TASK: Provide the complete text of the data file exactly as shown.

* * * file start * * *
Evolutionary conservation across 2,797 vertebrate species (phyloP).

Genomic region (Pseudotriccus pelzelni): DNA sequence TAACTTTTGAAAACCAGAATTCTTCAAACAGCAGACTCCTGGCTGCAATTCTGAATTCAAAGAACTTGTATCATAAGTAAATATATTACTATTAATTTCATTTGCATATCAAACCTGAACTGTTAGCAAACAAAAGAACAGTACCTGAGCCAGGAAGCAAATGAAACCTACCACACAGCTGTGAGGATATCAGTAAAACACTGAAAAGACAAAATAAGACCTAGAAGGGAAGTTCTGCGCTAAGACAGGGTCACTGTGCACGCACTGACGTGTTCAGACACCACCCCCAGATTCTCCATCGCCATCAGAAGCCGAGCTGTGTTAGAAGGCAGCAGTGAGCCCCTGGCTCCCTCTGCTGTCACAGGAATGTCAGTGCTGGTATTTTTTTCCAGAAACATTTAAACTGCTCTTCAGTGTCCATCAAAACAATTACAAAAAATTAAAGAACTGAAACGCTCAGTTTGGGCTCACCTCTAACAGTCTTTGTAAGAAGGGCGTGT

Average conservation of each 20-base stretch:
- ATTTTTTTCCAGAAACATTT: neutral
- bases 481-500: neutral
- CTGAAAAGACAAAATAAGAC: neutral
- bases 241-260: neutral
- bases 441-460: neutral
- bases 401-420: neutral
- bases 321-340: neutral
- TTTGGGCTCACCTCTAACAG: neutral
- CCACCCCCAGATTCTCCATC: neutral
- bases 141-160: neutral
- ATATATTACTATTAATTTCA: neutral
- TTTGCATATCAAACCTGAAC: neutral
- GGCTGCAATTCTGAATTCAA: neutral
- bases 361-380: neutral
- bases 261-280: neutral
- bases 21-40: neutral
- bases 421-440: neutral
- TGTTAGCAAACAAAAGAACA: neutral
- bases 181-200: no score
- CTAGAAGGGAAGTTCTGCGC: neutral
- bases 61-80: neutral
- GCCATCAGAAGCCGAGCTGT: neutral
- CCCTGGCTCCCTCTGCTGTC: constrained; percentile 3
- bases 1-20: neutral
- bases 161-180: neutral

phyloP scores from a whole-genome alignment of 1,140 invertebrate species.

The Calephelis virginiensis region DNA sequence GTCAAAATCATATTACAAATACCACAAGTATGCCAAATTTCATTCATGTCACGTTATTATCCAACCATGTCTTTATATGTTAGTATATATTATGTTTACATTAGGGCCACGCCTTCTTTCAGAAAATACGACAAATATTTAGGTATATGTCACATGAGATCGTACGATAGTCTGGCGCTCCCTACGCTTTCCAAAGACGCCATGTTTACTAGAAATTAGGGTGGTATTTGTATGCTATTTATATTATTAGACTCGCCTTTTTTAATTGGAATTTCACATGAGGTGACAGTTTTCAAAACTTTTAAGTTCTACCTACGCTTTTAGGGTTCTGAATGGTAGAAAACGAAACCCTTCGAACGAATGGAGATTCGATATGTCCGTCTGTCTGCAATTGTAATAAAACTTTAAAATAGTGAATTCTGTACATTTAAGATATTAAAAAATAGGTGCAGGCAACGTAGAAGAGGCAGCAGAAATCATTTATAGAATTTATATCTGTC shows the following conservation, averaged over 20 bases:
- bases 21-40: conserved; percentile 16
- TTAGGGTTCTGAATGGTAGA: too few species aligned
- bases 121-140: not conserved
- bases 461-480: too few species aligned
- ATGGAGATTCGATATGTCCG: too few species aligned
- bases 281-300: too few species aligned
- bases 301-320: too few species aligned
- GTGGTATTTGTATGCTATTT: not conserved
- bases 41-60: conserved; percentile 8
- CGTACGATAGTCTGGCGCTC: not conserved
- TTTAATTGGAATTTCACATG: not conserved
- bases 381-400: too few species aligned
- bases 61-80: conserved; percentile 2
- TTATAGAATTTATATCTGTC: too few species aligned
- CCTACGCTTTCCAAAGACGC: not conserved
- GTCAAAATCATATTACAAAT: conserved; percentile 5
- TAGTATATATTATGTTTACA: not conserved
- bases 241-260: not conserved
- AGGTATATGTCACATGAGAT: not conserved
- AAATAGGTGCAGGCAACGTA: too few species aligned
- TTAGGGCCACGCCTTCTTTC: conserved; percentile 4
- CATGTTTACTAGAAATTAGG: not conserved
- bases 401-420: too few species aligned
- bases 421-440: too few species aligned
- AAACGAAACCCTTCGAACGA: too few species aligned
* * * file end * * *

Evolutionary conservation across 2,797 vertebrate species (phyloP).

Genomic region (Pseudotriccus pelzelni): DNA sequence TAACTTTTGAAAACCAGAATTCTTCAAACAGCAGACTCCTGGCTGCAATTCTGAATTCAAAGAACTTGTATCATAAGTAAATATATTACTATTAATTTCATTTGCATATCAAACCTGAACTGTTAGCAAACAAAAGAACAGTACCTGAGCCAGGAAGCAAATGAAACCTACCACACAGCTGTGAGGATATCAGTAAAACACTGAAAAGACAAAATAAGACCTAGAAGGGAAGTTCTGCGCTAAGACAGGGTCACTGTGCACGCACTGACGTGTTCAGACACCACCCCCAGATTCTCCATCGCCATCAGAAGCCGAGCTGTGTTAGAAGGCAGCAGTGAGCCCCTGGCTCCCTCTGCTGTCACAGGAATGTCAGTGCTGGTATTTTTTTCCAGAAACATTTAAACTGCTCTTCAGTGTCCATCAAAACAATTACAAAAAATTAAAGAACTGAAACGCTCAGTTTGGGCTCACCTCTAACAGTCTTTGTAAGAAGGGCGTGT

Average conservation of each 20-base stretch:
- ATTTTTTTCCAGAAACATTT: neutral
- bases 481-500: neutral
- CTGAAAAGACAAAATAAGAC: neutral
- bases 241-260: neutral
- bases 441-460: neutral
- bases 401-420: neutral
- bases 321-340: neutral
- TTTGGGCTCACCTCTAACAG: neutral
- CCACCCCCAGATTCTCCATC: neutral
- bases 141-160: neutral
- ATATATTACTATTAATTTCA: neutral
- TTTGCATATCAAACCTGAAC: neutral
- GGCTGCAATTCTGAATTCAA: neutral
- bases 361-380: neutral
- bases 261-280: neutral
- bases 21-40: neutral
- bases 421-440: neutral
- TGTTAGCAAACAAAAGAACA: neutral
- bases 181-200: no score
- CTAGAAGGGAAGTTCTGCGC: neutral
- bases 61-80: neutral
- GCCATCAGAAGCCGAGCTGT: neutral
- CCCTGGCTCCCTCTGCTGTC: constrained; percentile 3
- bases 1-20: neutral
- bases 161-180: neutral

phyloP scores from a whole-genome alignment of 1,140 invertebrate species.

The Calephelis virginiensis region DNA sequence GTCAAAATCATATTACAAATACCACAAGTATGCCAAATTTCATTCATGTCACGTTATTATCCAACCATGTCTTTATATGTTAGTATATATTATGTTTACATTAGGGCCACGCCTTCTTTCAGAAAATACGACAAATATTTAGGTATATGTCACATGAGATCGTACGATAGTCTGGCGCTCCCTACGCTTTCCAAAGACGCCATGTTTACTAGAAATTAGGGTGGTATTTGTATGCTATTTATATTATTAGACTCGCCTTTTTTAATTGGAATTTCACATGAGGTGACAGTTTTCAAAACTTTTAAGTTCTACCTACGCTTTTAGGGTTCTGAATGGTAGAAAACGAAACCCTTCGAACGAATGGAGATTCGATATGTCCGTCTGTCTGCAATTGTAATAAAACTTTAAAATAGTGAATTCTGTACATTTAAGATATTAAAAAATAGGTGCAGGCAACGTAGAAGAGGCAGCAGAAATCATTTATAGAATTTATATCTGTC shows the following conservation, averaged over 20 bases:
- bases 21-40: conserved; percentile 16
- TTAGGGTTCTGAATGGTAGA: too few species aligned
- bases 121-140: not conserved
- bases 461-480: too few species aligned
- ATGGAGATTCGATATGTCCG: too few species aligned
- bases 281-300: too few species aligned
- bases 301-320: too few species aligned
- GTGGTATTTGTATGCTATTT: not conserved
- bases 41-60: conserved; percentile 8
- CGTACGATAGTCTGGCGCTC: not conserved
- TTTAATTGGAATTTCACATG: not conserved
- bases 381-400: too few species aligned
- bases 61-80: conserved; percentile 2
- TTATAGAATTTATATCTGTC: too few species aligned
- CCTACGCTTTCCAAAGACGC: not conserved
- GTCAAAATCATATTACAAAT: conserved; percentile 5
- TAGTATATATTATGTTTACA: not conserved
- bases 241-260: not conserved
- AGGTATATGTCACATGAGAT: not conserved
- AAATAGGTGCAGGCAACGTA: too few species aligned
- TTAGGGCCACGCCTTCTTTC: conserved; percentile 4
- CATGTTTACTAGAAATTAGG: not conserved
- bases 401-420: too few species aligned
- bases 421-440: too few species aligned
- AAACGAAACCCTTCGAACGA: too few species aligned